Procedures for disposal authorisation
The purpose of these procedures is to assist organisations in developing functional retention and disposal authorities. Functional retention and disposal authorities are essential records management tools for an organisation and are an integral part of organisational efficiency and accountability.
These procedures will also assist organisations to meet the requirements of the Standard on the appraisal and disposal of State records.
These procedures cover:
- requirements for preparing or revising a functional retention and disposal authority
- the methodology for identifying retention requirements for organisational records
- the process of submitting a functional retention and disposal authority for approval by State Records, and
- using a functional retention and disposal authority issued to a predecessor organisation.
These procedures are for records managers, consultants and other staff within NSW government departments and agencies.
Local councils, universities and public health organisations will not generally need to refer to these procedures as there are general retention and disposal authorities in place for the disposal of the records of these organisations. See State Records' website for more information.
The legal basis for disposal authorisation
Part 3 of the State Records Act 1998 prohibits the disposal of State records except where it is authorised. Under the Act, State Records can give permission for disposal.
The usual means by which State Records permits disposal is through the approval of retention and disposal authorities.
What is a retention and disposal authority?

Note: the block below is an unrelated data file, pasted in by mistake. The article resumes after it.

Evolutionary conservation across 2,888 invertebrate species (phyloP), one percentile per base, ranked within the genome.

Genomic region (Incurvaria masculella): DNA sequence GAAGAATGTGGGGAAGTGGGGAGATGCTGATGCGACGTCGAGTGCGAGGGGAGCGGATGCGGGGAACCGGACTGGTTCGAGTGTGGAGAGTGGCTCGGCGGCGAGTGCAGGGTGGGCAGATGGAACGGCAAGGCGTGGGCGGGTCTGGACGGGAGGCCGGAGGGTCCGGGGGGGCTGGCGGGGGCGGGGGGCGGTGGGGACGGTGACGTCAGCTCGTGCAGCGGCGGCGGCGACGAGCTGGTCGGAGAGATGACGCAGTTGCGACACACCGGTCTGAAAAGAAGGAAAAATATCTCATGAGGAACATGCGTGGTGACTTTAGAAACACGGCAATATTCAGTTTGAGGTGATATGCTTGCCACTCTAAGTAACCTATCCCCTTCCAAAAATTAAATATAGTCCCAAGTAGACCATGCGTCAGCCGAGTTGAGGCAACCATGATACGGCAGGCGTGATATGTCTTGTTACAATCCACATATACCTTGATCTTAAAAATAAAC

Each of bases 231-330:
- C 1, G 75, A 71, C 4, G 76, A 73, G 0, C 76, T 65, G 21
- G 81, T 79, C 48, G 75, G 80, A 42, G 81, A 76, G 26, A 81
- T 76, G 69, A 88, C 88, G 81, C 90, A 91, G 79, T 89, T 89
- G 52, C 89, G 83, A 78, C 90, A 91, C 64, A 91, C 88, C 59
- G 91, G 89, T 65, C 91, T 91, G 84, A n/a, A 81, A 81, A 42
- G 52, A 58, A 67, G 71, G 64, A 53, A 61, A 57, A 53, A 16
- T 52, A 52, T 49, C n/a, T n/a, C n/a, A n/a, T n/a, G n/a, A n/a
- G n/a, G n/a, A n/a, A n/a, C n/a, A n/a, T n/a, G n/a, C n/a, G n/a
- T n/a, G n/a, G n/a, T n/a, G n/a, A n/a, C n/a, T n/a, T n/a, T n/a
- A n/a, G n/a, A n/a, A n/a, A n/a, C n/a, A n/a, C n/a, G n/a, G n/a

Retention and disposal authorities are necessary tools for organisational efficiency.
A retention and disposal authority is a formal instrument that identifies the records which an organisation creates and maintains, and for how long they should be kept to meet regulatory, business and community requirements. A retention and disposal authority also identifies whether records should eventually be destroyed or retained as State archives.
Developing and implementing a retention and disposal authority has many potential benefits for your organisation, such as:
- ensuring that records are kept for as long as they are needed
- saving storage costs and office or online space
- preserving records with long-term value
- identifying records for migration when systems are upgraded, and
- prioritising records that require recovery in the event of a disaster.
Types of retention and disposal authorities
There are two types of retention and disposal authorities approved by State Records - general retention and disposal authorities and functional retention and disposal authorities.
General retention and disposal authorities are generally developed by State Records. They facilitate the disposal of:
- general administrative records, such as records relating to personnel, finance, property management etc
- common records that relate to unique functions, and
- records relating to the unique functions of like organisations such as local councils, universities and public health services.
The full list of current general retention and disposal authorities can be accessed via the disposal overview page on State Records' website.
Functional retention and disposal authorities apply to the unique records of a specific government organisation.